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Weston's special places...for you to find and enjoy
Since its creation, the Weston Forest and Trail Association has carefully developed and nurtured the extensive walking, horseback-riding and cross-country skiing trail system — some 103 miles of trails — that threads its way through 2200 acres of conservation land in Weston. See a map here. Here are a few of our favorites:
Doublet Hill, Elliston Woods and Hemlock Pond
Totaling about 60 acres, this tract is a varied and challenging spot. From the end of Doublet Hill Road, a walker can climb quickly to the rocky outcrop offering a view of downtown Boston. Those who want more exercise can descend either south toward the aqueduct and Hemlock Pond or eastward into a network of trails. The approach from Young Road offers the walker a longer route up to the hilltop or a meander into the woods dedicated to Weston Forest and Trail’s founder, Dr. William Elliston. Take note of the two wrought iron chairs at Hemlock Pond, a cherished remnant of the days when it was a neighborhood swimming hole.
Built in 2013 with funds donated by the Cohen family in memory of Lee Cohen, a dedicated environmentalist and long-time Trustee of the Association, this stone bridge spans Three Mile Brook, on the Sears Conservation land behind Crescent Street. This is a favorite hiking area on land formerly part of the Sears estate. Water wheels which powered some of the industries in Weston in the 1800s were located here.
Lee was very instrumental in the development of the trail system in Weston, and his family donated a large tract of land behind Fields Pond Road, adjacent to the Weston Reservoir. He also was a strong supporter of land conservation, both in Massachusetts and in Maine where the Cohen family has a summer home. Read more about the story of Lee's bridge in this news post.
Highland Street Forest
Because it once held a harness-racing track, Highland Forest has a trail system guaranteed to get you lost! Branching off from the oval woods road of the old track are paths leading to Regis College, Chestnut Street, Wildflower Lane, South Avenue, Wellesley Street and Sanderson Hill, the westward viewpoint just off Highland Street. A beacon site during the Revolutionary War, Sanderson Hill affords a view toward Nobscot Hill in Framingham and Mount Wachusett in Princeton. Towering trees now obscure the once-visible glimpse of Mount Monadnock in southern New Hampshire.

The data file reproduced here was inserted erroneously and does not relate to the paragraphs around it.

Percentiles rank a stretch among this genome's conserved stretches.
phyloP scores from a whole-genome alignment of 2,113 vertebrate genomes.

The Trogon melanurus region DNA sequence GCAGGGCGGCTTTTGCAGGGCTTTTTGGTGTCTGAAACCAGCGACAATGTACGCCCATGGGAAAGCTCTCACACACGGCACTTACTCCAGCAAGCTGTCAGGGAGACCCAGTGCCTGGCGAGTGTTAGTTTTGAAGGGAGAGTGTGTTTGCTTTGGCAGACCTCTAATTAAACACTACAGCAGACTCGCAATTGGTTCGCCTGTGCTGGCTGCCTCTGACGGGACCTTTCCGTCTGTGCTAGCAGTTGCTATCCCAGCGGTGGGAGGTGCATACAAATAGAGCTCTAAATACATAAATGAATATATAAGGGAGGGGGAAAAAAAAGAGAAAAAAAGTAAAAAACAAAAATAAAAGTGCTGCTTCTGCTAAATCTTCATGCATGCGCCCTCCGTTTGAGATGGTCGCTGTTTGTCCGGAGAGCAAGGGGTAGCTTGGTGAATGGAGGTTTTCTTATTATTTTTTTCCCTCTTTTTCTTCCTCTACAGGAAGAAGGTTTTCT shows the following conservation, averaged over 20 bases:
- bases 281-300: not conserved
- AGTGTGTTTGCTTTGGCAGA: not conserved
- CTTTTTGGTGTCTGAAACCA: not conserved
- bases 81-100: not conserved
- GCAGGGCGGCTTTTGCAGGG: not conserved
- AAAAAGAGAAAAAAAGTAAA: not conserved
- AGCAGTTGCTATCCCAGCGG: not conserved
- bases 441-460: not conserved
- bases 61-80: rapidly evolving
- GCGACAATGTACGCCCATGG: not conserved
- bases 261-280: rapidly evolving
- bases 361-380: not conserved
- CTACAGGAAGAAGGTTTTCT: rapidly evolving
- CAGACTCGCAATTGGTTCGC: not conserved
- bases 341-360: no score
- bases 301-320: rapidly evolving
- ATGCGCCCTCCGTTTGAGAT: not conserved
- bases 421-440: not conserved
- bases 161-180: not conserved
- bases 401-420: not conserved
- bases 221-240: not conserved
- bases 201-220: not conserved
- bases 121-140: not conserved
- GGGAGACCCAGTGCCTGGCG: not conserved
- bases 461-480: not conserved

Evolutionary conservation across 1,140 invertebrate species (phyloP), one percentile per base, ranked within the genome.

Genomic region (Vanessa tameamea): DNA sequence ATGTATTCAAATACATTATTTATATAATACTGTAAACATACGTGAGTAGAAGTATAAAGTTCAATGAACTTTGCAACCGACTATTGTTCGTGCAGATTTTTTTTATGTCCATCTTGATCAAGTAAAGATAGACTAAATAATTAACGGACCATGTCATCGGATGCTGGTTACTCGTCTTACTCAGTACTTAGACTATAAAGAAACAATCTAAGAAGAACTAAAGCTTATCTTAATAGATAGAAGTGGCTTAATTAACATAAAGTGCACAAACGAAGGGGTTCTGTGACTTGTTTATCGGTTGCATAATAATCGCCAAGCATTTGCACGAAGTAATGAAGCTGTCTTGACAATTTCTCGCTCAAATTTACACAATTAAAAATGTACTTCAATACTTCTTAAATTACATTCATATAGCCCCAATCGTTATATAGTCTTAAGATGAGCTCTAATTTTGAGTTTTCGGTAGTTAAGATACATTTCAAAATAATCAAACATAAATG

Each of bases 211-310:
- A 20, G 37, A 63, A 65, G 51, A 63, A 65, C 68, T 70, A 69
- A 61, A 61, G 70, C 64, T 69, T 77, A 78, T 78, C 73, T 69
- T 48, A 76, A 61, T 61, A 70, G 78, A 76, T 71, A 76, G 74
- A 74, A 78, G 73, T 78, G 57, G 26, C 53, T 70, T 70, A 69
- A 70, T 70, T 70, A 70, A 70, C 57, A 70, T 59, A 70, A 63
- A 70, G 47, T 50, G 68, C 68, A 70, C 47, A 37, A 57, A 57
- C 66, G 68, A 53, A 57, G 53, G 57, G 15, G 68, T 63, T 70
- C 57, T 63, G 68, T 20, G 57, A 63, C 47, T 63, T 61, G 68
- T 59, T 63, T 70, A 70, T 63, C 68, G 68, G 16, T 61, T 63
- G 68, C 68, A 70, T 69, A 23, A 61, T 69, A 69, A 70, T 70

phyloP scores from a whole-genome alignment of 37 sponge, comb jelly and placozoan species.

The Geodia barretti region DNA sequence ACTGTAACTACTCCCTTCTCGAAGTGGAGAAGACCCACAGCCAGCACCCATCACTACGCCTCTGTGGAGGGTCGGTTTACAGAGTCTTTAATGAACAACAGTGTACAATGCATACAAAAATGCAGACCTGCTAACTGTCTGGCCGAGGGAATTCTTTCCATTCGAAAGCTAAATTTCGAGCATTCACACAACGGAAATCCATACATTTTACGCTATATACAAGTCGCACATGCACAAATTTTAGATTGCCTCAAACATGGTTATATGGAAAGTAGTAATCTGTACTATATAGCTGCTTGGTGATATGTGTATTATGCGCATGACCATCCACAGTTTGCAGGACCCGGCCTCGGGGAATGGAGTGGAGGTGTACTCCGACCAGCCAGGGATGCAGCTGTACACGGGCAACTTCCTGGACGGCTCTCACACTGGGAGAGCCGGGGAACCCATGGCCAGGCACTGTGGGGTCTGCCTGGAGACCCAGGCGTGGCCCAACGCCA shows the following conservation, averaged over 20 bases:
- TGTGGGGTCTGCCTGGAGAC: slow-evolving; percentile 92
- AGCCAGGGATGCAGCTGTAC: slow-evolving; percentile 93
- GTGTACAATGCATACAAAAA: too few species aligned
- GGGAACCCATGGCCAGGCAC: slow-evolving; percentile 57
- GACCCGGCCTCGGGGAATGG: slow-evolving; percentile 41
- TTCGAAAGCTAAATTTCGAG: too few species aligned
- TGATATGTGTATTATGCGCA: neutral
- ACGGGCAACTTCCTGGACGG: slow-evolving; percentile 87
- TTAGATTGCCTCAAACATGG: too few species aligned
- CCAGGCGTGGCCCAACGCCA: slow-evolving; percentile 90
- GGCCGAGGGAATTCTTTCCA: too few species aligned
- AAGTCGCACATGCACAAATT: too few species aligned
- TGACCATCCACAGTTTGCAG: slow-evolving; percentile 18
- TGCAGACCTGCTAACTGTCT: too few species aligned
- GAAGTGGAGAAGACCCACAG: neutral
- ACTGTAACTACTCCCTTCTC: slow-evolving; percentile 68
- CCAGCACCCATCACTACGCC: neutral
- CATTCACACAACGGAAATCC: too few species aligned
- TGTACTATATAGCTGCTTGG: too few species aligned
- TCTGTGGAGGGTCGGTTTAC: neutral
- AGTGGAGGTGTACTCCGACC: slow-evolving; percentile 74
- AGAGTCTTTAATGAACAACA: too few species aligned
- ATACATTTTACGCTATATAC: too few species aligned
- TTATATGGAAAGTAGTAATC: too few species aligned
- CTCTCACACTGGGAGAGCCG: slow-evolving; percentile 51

Cat Rock and 80 Acres
In reality this area is only 64.4 acres, but it has everything: a hill to climb, pine woods, a broad meadow, a roaring brook and a broad pond. The best approach is from the north end of Drabbington Way, which offers ample parking. Because of the pond, the Cat Rock area is a popular dog-walking area. Decades ago the hill was a municipal ski area; remnants of rope tow machinery can still be seen. Although it isn’t the highest summit in Weston, there’s a vista from the top of the hill toward Waltham and portions of Route 128.
Want to go further afield?
Photo © Wellesley Conservation Council
On our doorstep:
Carisbrooke Reservation and George L. Lienau Memorial Sanctuary
These two parcels form a single area of conserved land that straddles Wellesley and Weston. The Lienau Memorial Sanctuary, which is the portion in Weston, is owned by Wellesley Conservation Council and consists of a 1.3-acre strip along the town line. The Council’s website has more info about Carisbrooke Reservation and the Lienau Memorial Sanctuary, and longer descriptions of the land and trails can be found in the book Walks in Wellesley by Margaret Klein Wilson, available for purchase from the Council and at Wellesley bookstores. The Reservation and Sanctuary contain a pleasant variety of ponds, streams, rock outcrops, and forest along trails that connect up with WFTA trails in Weston.
Slightly further away, in Concord:
Hapgood Wright Town Forest
Excerpt from the guide to Hapgood Wright Town Forest (PDF):
“A walk in the Hapgood Wright Town Forest can be a peaceful experience exploring its many natural features, a world apart from the busy roads just above the ridge. This guide describes these features as well as cultural and historical points of interest. Its environs witnessed the lives of freed slaves who settled here struggling to farm its infertile soil. Henry David Thoreau, Ralph Waldo Emerson, and the Alcott and Emerson children were frequent visitors. Thanks to Thoreau’s written observations, we have a mid-1800s snapshot of the natural features and lives of the people who lived here, broadening our understanding of what we see today.”